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Book Review   |    
Suzanne Wagner
Psychiatric Services 2006; doi:
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edited by David Mechanic, Lynn B. Rogut, David C. Colby, and James R. Knickman; Piscataway, New Jersey, Rutgers University Press, 2005, 276 pages, $23.95 softcover

Ms. Wagner is the director of training and consultation at the Center for Urban Community Services, New York City.

Although the United States spends $1.6 trillion a year on health care, 46 million Americans lack health insurance, issues of race and class still result in significant disparities in health outcomes, and 100,000 lives could be saved each year if not for medical errors. Policy Challenges in Modern Health Care, a collection of 16 essays by recipients of the Robert Wood Johnson (RWJ) Foundation's Investigator Awards in Health Policy Research, includes a rich selection of articles that shed light on these and other complex issues. The authors discuss numerous changes within the health care system and in public health strategies, offering recommendations that focus on improving equity and quality of care and health in general.

The editors include articles written by researchers in public policy, health economics, sociology, and other fields as well as those by physicians, nurses, attorneys, and a former journalist turned public health researcher. Edited by David Mechanic, who directs the RWJ Investigator Program and has written extensively on health care policy, and Lynn Rogut, David Colby, and James Knickman of the RWJ Foundation, the book will be of particular interest to policy makers, health care administrators, public health officials, and advocates.

The book is divided into four sections and opens with a series of articles that set and explore the larger context of health care policy, with an emphasis on the cultural, moral, political, and economic forces that shape the system. In the second section, the authors address factors to reduce disparities in health care access and outcomes. The orientation in the U.S. toward changing individual behavior to improve health outcomes is challenged by compelling data that suggest the greatest advances are achieved by efforts to increase socioeconomic status and use public health approaches coupled with strategies aimed at individual risk factors. The two articles in the section that address gun control and the obesity epidemic are particularly noteworthy.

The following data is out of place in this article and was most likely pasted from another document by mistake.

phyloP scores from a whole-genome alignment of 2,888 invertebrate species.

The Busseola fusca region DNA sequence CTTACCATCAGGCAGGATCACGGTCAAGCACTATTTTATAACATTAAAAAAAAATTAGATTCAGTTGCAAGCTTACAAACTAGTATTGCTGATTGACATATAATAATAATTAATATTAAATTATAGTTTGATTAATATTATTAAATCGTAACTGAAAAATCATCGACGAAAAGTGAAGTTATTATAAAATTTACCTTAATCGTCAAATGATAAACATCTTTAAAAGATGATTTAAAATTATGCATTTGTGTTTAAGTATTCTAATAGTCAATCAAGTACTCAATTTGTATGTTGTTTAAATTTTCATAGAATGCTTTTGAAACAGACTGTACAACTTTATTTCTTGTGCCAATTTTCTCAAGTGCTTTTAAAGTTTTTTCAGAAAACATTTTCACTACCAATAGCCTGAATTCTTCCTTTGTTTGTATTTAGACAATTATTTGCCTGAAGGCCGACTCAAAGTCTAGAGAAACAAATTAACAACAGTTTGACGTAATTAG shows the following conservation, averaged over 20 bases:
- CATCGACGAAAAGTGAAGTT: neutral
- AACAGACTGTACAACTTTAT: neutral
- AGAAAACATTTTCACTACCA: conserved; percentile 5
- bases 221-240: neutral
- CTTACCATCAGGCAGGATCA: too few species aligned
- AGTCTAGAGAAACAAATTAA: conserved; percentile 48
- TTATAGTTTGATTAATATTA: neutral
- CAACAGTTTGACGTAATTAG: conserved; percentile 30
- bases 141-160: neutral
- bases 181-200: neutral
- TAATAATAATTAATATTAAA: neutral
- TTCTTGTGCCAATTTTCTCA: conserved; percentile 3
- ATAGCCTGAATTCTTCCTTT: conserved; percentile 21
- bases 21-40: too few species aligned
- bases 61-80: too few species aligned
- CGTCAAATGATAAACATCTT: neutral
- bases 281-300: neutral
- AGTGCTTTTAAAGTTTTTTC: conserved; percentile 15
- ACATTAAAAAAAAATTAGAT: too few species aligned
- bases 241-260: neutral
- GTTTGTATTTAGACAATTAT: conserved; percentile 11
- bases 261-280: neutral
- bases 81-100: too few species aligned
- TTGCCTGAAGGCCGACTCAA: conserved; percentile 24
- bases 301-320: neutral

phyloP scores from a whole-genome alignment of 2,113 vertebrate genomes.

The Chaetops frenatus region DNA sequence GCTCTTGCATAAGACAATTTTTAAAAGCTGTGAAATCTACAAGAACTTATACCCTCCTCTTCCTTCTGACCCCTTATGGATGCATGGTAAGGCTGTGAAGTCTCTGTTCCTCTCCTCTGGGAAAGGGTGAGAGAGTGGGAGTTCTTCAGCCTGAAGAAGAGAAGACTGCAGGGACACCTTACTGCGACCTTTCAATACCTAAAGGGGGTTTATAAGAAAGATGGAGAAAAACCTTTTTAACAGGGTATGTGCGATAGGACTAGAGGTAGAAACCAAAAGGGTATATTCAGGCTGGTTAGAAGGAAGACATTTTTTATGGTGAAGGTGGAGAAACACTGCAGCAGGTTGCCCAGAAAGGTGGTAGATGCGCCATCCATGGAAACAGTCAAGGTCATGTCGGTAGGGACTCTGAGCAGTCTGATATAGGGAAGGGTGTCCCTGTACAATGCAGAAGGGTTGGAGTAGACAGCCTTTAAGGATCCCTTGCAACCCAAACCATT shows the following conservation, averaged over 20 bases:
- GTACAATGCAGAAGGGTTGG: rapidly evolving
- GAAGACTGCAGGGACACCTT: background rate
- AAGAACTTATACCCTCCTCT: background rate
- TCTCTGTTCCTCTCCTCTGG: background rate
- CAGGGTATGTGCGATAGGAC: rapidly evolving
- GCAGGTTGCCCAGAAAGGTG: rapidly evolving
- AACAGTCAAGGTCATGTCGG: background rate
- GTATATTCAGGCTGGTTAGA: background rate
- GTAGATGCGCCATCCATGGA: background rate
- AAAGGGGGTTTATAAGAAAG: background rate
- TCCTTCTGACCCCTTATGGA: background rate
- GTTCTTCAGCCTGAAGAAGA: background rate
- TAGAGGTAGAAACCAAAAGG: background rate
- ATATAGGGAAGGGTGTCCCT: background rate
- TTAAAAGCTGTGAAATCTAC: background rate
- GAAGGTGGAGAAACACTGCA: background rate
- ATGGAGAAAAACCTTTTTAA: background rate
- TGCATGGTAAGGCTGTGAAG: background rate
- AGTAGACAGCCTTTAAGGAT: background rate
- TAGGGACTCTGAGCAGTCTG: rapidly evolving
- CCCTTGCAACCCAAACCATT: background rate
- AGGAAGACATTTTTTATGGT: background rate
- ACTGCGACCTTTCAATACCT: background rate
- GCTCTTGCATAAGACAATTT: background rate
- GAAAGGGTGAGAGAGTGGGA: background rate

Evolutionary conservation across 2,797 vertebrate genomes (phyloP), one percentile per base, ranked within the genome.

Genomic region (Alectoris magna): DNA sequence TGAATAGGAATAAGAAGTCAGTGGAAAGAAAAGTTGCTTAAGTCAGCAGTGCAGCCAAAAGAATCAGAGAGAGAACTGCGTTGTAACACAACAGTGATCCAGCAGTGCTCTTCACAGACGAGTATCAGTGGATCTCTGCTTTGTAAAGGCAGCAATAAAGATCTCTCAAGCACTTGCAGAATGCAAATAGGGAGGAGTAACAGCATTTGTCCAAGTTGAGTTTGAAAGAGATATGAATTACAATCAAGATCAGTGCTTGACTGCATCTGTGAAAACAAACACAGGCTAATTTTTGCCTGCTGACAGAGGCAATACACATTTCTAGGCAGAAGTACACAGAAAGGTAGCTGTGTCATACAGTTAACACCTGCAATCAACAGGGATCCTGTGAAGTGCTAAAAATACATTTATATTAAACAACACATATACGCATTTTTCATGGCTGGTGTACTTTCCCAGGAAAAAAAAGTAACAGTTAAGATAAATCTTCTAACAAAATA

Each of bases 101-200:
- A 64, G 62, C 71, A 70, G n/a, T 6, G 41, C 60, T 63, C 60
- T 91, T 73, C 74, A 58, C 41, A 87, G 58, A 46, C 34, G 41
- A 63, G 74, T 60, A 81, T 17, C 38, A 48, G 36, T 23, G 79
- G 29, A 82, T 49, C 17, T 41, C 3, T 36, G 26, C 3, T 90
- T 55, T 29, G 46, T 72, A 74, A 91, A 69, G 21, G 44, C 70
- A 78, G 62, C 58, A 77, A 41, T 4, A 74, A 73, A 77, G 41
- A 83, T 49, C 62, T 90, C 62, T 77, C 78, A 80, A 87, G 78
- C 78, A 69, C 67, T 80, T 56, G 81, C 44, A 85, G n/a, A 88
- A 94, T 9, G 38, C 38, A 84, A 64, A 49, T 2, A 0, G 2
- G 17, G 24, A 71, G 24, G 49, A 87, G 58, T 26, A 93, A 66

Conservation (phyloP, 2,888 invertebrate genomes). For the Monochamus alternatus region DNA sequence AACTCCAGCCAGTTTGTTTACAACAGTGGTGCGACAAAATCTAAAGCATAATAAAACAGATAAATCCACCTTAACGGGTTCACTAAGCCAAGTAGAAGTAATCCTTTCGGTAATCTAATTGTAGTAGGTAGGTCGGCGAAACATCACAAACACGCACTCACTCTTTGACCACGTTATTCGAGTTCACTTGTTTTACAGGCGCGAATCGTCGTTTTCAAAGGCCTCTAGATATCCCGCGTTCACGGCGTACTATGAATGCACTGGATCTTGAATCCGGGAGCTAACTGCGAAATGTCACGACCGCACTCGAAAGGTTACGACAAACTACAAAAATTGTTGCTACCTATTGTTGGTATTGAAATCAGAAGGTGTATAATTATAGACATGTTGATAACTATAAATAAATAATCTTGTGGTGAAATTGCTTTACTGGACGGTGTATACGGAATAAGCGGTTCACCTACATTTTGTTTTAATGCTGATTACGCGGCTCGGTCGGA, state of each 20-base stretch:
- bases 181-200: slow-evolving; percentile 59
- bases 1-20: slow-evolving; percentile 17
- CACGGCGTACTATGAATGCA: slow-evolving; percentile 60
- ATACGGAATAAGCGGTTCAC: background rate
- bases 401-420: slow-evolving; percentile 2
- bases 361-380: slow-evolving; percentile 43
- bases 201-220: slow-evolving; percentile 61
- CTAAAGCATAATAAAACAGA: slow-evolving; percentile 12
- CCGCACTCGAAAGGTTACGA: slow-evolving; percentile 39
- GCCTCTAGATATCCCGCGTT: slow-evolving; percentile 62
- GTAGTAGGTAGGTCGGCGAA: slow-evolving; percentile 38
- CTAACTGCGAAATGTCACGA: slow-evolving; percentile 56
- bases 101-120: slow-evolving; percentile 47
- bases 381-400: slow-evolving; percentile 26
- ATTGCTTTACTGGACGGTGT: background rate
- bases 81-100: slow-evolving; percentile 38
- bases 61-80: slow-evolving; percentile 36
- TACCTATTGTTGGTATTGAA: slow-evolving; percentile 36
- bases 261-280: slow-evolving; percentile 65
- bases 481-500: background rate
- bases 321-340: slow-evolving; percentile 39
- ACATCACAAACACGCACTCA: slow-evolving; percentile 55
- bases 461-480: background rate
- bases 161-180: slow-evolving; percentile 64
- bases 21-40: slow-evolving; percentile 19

Quality in health care is the focus of the third section that explains why, despite the immense investment of resources in care, the system has still not adopted quality assurance mechanisms that could dramatically reduce medical errors and preventable deaths and injuries. The culture of the medical profession, the malpractice environment, insurance coverage limits, and a breakdown in coordination of care because of specialization are cited as major obstacles to ensuring high-quality care. The authors provide numerous recommendations for improving quality, including achieving standards for adequate nurse-to-patient ratios and computerized medical record keeping. The final section picks up on themes from the section on disparities and discusses specific approaches to increase fairness in access to care. The book's last article, which includes excellent case examples, describes a public planning process for developing limits on health care coverage that are acceptable to the majority.

In general, the articles in Policy Challenges in Modern Health Care are thought provoking, well researched and well written, and provide both valuable and viable suggestions for improving health and health care in this country. Given the diversity of subject matter, some articles will have more appeal than others, depending on the reader, but the book is a comprehensive collection that is a must read for health care policy makers.




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